On July 30, 2014, Sen. Edward J. Markey, D-Mass., made good on his earlier promise to beef up the Family Educational Rights and Privacy Act of 1974 (FERPA) to provide heightened protections for student educational records shared with private companies. Together with Sen. Orrin Hatch, R-Utah, Markey introduced the “Protecting Student Privacy Act” (S.2690), which would amend FERPA and require schools and school districts to implement various data security protections to safeguard the personally identifiable information (PII) contained in students’ education records, and ties receipt of federal education funding to compliance with the Act’s heightened security standards. Among the bill’s provisions, the Protecting Student Privacy Act:
  • Requires schools and school districts to protect students’ personally identifiable information (PII) contained in education records maintained by the institution;
  • Prohibits schools and school districts from using, releasing, or providing access to student PII in education records for advertising or marketing services or products;
  • Provides parents with a right to access their children’s PII and challenge, correct, or delete any inaccurate data in the education records held by private companies;
  • Mandates that outside parties such as private companies with whom students’ PII is shared have comprehensive information security policies and procedures in place to protect the PII in education records;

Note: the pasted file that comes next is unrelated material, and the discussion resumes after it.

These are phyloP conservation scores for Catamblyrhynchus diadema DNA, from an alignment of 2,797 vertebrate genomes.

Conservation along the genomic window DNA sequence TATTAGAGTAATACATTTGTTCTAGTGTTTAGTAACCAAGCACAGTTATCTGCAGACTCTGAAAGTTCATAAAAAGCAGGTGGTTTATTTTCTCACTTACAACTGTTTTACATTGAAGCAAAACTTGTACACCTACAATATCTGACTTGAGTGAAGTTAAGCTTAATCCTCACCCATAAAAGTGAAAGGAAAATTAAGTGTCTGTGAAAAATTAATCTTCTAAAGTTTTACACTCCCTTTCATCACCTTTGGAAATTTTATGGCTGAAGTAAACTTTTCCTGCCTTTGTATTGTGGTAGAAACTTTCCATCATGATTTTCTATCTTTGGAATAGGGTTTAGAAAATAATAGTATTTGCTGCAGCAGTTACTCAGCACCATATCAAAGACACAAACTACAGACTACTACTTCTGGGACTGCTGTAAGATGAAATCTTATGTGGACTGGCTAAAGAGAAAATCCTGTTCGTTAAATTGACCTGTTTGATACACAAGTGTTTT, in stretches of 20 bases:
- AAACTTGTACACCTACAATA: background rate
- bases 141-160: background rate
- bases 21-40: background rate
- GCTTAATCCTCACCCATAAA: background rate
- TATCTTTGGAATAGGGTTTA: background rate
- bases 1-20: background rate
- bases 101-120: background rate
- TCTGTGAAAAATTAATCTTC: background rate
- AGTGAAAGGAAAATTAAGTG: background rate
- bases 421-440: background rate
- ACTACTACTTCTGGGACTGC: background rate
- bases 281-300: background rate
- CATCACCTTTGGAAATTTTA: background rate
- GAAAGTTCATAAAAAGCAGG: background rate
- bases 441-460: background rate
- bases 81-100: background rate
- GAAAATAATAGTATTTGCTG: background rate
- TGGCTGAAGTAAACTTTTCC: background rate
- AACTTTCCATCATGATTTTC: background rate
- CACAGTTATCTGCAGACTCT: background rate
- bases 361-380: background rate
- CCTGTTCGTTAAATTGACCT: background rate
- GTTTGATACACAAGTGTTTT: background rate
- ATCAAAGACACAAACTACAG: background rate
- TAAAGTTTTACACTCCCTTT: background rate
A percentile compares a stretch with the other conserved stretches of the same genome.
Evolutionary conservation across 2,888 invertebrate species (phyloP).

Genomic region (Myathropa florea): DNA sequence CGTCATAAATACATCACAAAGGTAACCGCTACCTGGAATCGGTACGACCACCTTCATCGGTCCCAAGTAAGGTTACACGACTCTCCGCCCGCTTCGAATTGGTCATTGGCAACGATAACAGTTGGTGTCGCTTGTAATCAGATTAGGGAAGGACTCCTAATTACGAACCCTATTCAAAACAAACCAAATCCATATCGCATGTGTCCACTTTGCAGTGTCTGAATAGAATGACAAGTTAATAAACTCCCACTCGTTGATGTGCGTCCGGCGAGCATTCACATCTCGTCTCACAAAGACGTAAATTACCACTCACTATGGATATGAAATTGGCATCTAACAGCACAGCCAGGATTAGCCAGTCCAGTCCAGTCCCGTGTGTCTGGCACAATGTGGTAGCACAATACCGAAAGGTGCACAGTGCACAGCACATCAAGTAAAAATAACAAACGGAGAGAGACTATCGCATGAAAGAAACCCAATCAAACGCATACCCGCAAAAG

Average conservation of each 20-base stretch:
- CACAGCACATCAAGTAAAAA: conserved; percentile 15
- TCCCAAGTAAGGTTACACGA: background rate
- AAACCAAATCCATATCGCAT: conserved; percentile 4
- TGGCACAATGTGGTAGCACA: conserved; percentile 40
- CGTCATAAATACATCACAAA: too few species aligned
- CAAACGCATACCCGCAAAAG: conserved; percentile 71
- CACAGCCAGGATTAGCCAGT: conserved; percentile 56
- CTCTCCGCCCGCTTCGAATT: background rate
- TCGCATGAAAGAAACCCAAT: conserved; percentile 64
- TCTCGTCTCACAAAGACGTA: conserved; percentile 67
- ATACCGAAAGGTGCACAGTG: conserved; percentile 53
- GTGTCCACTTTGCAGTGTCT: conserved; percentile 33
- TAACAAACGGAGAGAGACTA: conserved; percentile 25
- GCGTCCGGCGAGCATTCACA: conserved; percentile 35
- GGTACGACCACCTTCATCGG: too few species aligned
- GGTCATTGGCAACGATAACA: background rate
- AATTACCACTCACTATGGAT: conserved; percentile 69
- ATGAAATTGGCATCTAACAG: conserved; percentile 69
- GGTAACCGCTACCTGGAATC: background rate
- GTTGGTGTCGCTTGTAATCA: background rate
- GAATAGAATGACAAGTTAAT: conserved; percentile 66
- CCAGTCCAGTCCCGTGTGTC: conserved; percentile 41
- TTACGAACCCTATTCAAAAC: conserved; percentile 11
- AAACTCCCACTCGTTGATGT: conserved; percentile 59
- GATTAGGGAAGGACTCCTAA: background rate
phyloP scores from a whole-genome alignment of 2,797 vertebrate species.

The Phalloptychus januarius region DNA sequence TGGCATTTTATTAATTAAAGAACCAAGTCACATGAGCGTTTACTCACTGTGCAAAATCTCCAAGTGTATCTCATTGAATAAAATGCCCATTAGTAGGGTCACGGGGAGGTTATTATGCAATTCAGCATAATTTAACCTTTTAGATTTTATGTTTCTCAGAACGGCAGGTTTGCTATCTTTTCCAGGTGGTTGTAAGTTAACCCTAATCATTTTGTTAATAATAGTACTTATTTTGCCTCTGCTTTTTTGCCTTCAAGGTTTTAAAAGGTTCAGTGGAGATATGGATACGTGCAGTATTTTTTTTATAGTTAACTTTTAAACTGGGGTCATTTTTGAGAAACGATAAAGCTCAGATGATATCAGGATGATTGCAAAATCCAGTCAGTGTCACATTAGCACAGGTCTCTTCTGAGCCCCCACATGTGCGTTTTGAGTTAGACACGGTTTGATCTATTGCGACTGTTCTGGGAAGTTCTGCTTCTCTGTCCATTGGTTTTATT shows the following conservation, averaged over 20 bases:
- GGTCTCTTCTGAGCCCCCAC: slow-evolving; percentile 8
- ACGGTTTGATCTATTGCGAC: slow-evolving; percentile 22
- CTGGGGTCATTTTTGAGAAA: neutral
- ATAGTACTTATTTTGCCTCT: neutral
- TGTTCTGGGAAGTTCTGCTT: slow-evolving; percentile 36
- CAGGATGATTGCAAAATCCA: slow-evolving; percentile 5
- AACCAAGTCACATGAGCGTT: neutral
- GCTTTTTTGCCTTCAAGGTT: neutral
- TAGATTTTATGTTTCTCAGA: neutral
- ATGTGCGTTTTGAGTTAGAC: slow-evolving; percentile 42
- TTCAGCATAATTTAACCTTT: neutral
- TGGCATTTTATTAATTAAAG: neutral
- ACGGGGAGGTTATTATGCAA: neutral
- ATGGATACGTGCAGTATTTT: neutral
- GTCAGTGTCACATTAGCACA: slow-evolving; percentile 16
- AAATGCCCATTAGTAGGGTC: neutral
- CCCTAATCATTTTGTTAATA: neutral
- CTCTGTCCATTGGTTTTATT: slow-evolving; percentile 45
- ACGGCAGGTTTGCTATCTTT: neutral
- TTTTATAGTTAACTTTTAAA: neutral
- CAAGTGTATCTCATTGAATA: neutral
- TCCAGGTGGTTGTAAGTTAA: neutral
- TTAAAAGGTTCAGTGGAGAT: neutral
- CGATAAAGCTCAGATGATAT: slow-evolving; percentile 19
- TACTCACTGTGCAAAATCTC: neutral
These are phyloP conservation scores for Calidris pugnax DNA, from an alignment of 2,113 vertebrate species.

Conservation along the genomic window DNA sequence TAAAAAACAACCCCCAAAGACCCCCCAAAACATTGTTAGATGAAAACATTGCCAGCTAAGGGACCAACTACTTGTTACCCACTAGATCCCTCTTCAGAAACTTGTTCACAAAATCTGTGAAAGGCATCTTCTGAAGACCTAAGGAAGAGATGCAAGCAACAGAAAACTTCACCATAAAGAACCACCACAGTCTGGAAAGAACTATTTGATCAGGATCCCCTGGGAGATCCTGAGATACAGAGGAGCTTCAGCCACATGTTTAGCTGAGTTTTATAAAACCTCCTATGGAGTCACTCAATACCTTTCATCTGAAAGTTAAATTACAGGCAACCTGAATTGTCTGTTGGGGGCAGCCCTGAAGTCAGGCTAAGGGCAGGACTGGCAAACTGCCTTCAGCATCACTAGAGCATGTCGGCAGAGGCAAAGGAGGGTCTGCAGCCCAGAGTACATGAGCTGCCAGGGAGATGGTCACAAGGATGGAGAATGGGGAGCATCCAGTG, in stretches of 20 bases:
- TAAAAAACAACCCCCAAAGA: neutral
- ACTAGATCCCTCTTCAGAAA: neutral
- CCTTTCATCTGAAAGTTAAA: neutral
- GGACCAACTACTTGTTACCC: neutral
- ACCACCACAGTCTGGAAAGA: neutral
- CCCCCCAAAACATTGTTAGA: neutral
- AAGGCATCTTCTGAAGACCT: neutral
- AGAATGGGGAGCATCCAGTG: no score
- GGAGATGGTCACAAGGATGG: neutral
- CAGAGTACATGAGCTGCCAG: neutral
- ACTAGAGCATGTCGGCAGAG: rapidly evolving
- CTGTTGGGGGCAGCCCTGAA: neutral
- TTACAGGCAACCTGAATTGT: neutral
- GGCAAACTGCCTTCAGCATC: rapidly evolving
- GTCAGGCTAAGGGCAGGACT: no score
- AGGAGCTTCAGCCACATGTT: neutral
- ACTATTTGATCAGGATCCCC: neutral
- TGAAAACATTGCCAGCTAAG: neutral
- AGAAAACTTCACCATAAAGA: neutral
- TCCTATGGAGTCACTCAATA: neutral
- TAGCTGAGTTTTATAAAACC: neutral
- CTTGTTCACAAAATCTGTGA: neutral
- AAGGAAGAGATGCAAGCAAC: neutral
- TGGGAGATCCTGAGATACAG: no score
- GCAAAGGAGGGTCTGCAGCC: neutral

• Restricts the amount of PII that schools and school districts can share with outside parties by promoting data minimization;
  • Requires disclosure of which outside parties have access to student information; and
  • Directs private companies to destroy students’ PII held by companies when the information is no longer needed for its specified purpose.
The Protecting Student Privacy Act only applies to student information contained in education records; the net result is that student data outside of education records either gathered by or shared with private companies inherently falls outside of the scope of the Act. Also, some critics have noted that the proposed legislation, though well-intended, contains provisions that already exist in current law, and is thus redundant and unnecessary.  For instance, the Children’s Online Privacy Protection Act (COPPA) and its implementing rule provide guidance and restrictions on when and under what circumstances schools can share student’s personal information with private entities. As of July 30, 2014, the bill was referred to the Committee on Health, Education, Labor and Pensions for consideration.